Despite improvements in healthcare, the combination of a great number of extreme climate events and an ageing population increases older people’s vulnerability to threats and disasters, especially in low- and middle-income countries.
Europe is not an exception of global trends. According to the 2018 Ageing Report published by the Ageing Working Group of the Economic Policy Committee (EPC) and the European Commission’s Directorate-General for Economic and Financial Affair, the European population is ageing significantly. The old-age ratio in the EU is expected to increase by approximately 22%, from 29.6% in 2016 to 51.2% in 2070.
Taking into consideration the demographics, there is an urgency to evaluate the needs and capacities of older people and other vulnerable groups in terms of disaster preparedness planning and disaster recovery.
To be more precise: early warnings are not very effective for people with hearing problems and emergency stockpiles do not contain medicines commonly used by older people.
Four key reasons are justifying the older people’s vulnerability when it comes to extreme weather phenomena:
1. Physical disabilities that come with ageing, which can include poor health, mobility, sight and hearing.
2. Lack of providing adequate services and facilities for older people, both on a daily basis and in emergency cases.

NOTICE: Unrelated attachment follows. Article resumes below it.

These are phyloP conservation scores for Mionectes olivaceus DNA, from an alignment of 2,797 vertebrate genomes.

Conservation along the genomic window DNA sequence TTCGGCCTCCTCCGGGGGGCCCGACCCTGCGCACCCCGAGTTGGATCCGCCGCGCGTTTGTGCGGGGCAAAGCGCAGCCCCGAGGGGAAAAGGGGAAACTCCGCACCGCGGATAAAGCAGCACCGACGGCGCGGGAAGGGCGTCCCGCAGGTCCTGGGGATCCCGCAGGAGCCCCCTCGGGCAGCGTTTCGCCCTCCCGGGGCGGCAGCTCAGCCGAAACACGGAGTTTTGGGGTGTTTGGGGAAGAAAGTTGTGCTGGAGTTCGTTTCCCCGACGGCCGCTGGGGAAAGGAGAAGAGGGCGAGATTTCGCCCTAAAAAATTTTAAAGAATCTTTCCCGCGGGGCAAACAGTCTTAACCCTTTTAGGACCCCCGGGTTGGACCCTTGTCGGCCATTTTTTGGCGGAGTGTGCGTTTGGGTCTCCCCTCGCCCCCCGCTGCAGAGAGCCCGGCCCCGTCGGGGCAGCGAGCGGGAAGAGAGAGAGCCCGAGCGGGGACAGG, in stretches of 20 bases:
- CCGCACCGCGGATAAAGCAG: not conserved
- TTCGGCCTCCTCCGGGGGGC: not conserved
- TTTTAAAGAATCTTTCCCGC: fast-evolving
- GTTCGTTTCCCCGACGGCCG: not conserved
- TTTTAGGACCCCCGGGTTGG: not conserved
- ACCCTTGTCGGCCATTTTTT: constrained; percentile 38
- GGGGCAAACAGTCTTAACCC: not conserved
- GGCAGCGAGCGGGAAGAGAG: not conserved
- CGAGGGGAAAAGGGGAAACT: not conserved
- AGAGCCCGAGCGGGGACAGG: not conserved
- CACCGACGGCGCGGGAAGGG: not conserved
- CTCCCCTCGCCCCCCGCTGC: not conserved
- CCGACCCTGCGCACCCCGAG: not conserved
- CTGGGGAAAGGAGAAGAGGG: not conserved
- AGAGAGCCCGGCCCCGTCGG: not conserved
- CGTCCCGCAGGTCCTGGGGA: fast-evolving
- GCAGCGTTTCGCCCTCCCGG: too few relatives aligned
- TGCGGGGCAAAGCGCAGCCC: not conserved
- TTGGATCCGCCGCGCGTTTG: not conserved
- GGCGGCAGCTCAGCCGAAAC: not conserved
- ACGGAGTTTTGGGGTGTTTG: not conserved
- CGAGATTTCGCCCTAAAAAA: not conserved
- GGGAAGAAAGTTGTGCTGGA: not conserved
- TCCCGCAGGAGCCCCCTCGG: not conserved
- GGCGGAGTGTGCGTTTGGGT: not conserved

3. Age discrimination, which tends to exclude and isolate older people from family and community protection
4. High poverty levels among older people, often worsened by a lack of social protection mechanisms and livelihood opportunities.
How can elderly people get prepared for extreme weather phenomena?
1. Let’s start with the basics
It’s also important to prepare a packet of documents that are easily accessed in your home, or easy to bring along with you in case of an evacuation such as legal and insurance documents, financial records and particularly for the elderly people, medical documents and supplies for medical equipment.
- Batteries for hearing aids
- Spare pairs of glasses
- Spare dentures
- Equipment for monitoring blood sugar and blood pressure, if needed
- Spare oxygen tanks
2. Stay in contact with your beloved ones and the local support services
It’s natural for the family and friends of an older person to want to be involved in the preparation for an extreme event. After all, a natural disaster can be especially alarming for the friends and families of seniors who might be at risk.
A senior’s support network can help them in case of an emergency. Talking to these agencies, you can get information about the types of events they expect to deal with in the area and the services they offer. For example. one essential service is to help with transportation: if evacuation becomes recommended or mandatory, many communities provide transportation to seniors who can’t get away otherwise.
3. Gold TIP
It can also help to have the numbers, e-mails, and other contact information of your network printed up! Super-prepared people include a copy of this printout with their vital documents and leave a copy behind in their home if they’re forced to evacuate.
In case the old person decides to stay at home, it’s equally important to inform the family and the support services and regularly be in touch with them.